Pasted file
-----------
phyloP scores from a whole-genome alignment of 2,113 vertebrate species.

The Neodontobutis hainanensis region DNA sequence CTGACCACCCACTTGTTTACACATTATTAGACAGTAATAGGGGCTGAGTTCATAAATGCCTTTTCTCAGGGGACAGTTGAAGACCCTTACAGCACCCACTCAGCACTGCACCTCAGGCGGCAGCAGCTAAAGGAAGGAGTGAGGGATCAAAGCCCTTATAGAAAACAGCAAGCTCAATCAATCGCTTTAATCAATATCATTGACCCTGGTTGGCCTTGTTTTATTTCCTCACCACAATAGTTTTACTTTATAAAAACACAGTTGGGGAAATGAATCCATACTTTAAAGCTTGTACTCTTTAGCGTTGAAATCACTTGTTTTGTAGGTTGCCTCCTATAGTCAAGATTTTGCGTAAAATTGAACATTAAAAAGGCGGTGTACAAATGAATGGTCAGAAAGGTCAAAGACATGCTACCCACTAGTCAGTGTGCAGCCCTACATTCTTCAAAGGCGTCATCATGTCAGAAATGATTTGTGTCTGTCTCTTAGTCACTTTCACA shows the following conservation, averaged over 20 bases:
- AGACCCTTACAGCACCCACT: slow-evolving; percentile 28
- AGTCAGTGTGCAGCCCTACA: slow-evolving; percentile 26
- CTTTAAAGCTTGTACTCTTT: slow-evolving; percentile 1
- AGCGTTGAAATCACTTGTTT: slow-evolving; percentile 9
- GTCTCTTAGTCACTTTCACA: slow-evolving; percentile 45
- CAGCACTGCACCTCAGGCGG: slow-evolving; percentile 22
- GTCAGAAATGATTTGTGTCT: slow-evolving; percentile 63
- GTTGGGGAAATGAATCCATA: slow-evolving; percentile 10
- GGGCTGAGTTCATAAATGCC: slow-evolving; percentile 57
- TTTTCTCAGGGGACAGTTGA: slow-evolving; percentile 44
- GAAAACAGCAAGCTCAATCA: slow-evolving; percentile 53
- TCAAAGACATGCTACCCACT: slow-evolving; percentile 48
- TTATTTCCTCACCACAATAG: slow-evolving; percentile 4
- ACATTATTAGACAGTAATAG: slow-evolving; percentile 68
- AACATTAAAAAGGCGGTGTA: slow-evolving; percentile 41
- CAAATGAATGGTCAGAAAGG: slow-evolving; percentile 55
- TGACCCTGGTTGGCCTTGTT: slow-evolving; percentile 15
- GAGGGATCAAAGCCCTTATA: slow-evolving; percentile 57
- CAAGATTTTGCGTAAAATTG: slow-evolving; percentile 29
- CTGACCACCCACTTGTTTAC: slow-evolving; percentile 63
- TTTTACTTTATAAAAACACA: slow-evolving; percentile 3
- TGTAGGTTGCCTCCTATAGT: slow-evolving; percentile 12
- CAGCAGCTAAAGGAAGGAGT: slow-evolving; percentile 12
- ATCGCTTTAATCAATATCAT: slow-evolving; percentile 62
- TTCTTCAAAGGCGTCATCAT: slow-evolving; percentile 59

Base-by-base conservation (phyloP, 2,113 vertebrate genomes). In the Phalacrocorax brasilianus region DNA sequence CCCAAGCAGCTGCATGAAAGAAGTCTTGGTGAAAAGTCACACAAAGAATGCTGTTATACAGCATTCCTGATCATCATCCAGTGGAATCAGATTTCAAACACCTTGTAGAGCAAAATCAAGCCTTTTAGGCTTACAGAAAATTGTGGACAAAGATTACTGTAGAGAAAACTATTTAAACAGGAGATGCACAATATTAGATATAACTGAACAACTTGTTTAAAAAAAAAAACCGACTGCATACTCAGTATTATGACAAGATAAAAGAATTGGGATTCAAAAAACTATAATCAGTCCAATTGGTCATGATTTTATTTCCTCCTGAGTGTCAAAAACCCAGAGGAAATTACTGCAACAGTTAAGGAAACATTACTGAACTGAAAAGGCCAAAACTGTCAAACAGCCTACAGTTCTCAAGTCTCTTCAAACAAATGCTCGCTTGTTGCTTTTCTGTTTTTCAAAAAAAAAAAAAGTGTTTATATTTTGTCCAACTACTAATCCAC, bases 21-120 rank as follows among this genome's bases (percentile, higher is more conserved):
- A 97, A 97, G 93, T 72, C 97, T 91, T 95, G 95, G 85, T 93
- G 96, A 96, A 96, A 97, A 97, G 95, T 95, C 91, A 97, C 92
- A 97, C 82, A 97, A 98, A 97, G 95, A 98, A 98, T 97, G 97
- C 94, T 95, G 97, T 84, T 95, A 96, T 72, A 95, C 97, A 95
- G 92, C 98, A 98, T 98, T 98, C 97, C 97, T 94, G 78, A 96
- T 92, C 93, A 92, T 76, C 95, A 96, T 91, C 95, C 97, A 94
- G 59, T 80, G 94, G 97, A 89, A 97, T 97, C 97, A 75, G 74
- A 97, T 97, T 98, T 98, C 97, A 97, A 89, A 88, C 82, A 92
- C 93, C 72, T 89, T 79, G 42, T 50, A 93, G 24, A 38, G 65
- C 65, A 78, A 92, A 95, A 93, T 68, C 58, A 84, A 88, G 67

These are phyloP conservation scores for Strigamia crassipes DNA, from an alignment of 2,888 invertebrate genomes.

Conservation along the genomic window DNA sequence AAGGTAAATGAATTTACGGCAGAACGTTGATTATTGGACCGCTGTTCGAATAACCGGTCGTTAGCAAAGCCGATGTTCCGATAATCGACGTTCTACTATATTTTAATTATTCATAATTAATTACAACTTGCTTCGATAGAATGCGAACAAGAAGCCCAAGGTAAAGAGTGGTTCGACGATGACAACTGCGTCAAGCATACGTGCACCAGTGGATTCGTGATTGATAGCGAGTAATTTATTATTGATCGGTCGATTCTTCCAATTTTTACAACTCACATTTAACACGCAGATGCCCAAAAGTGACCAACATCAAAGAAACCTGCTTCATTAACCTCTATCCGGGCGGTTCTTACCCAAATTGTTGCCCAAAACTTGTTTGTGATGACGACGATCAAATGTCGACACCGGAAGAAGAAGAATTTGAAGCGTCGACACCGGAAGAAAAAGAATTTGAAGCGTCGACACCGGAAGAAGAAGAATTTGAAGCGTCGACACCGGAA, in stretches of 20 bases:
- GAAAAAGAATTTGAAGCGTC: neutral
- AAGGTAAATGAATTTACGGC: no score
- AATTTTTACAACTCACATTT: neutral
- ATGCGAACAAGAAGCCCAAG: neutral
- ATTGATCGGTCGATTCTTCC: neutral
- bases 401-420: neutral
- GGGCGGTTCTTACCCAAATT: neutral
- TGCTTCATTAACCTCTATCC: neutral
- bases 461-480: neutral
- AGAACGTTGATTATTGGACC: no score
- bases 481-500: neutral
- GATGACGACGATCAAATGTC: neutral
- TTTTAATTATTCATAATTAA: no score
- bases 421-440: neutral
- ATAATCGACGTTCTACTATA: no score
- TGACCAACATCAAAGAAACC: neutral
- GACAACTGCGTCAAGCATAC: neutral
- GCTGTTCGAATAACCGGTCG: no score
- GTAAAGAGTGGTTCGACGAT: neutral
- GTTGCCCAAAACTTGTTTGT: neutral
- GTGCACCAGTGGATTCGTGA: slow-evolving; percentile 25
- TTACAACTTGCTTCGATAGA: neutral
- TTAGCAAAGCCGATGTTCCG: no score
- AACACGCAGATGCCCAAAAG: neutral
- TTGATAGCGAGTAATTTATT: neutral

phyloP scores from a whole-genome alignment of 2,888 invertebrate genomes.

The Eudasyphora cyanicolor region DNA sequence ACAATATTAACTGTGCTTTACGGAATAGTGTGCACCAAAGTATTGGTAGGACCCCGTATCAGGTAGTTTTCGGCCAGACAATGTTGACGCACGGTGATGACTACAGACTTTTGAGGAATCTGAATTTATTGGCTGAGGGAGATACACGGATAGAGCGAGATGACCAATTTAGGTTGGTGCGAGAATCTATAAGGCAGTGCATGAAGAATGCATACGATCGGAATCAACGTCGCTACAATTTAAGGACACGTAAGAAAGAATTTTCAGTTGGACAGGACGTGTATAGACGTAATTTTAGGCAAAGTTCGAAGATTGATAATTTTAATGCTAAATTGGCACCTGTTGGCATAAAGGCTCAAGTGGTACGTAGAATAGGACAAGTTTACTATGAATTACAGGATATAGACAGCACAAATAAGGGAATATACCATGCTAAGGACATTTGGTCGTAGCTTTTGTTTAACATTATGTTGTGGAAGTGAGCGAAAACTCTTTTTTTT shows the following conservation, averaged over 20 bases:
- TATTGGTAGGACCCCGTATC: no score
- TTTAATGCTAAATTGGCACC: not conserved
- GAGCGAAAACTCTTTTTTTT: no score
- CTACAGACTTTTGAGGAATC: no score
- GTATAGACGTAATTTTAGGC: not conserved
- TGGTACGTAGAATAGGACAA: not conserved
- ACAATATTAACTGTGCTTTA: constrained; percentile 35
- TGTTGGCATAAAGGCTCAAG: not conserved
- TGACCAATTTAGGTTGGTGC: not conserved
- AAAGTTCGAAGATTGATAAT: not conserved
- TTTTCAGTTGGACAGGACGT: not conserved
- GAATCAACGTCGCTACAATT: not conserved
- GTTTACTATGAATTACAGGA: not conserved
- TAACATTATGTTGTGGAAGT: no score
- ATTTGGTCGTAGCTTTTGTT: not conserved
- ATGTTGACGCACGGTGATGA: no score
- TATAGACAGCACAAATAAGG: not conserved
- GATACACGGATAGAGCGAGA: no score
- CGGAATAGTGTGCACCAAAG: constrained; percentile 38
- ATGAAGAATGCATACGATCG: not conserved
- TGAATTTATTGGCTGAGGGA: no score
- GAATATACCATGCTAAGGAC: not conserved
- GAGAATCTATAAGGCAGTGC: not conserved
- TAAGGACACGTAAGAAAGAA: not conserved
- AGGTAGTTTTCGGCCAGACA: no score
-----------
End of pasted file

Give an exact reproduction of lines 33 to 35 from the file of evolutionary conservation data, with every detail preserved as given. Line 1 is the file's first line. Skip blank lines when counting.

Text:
- G 92, C 98, A 98, T 98, T 98, C 97, C 97, T 94, G 78, A 96
- T 92, C 93, A 92, T 76, C 95, A 96, T 91, C 95, C 97, A 94
- G 59, T 80, G 94, G 97, A 89, A 97, T 97, C 97, A 75, G 74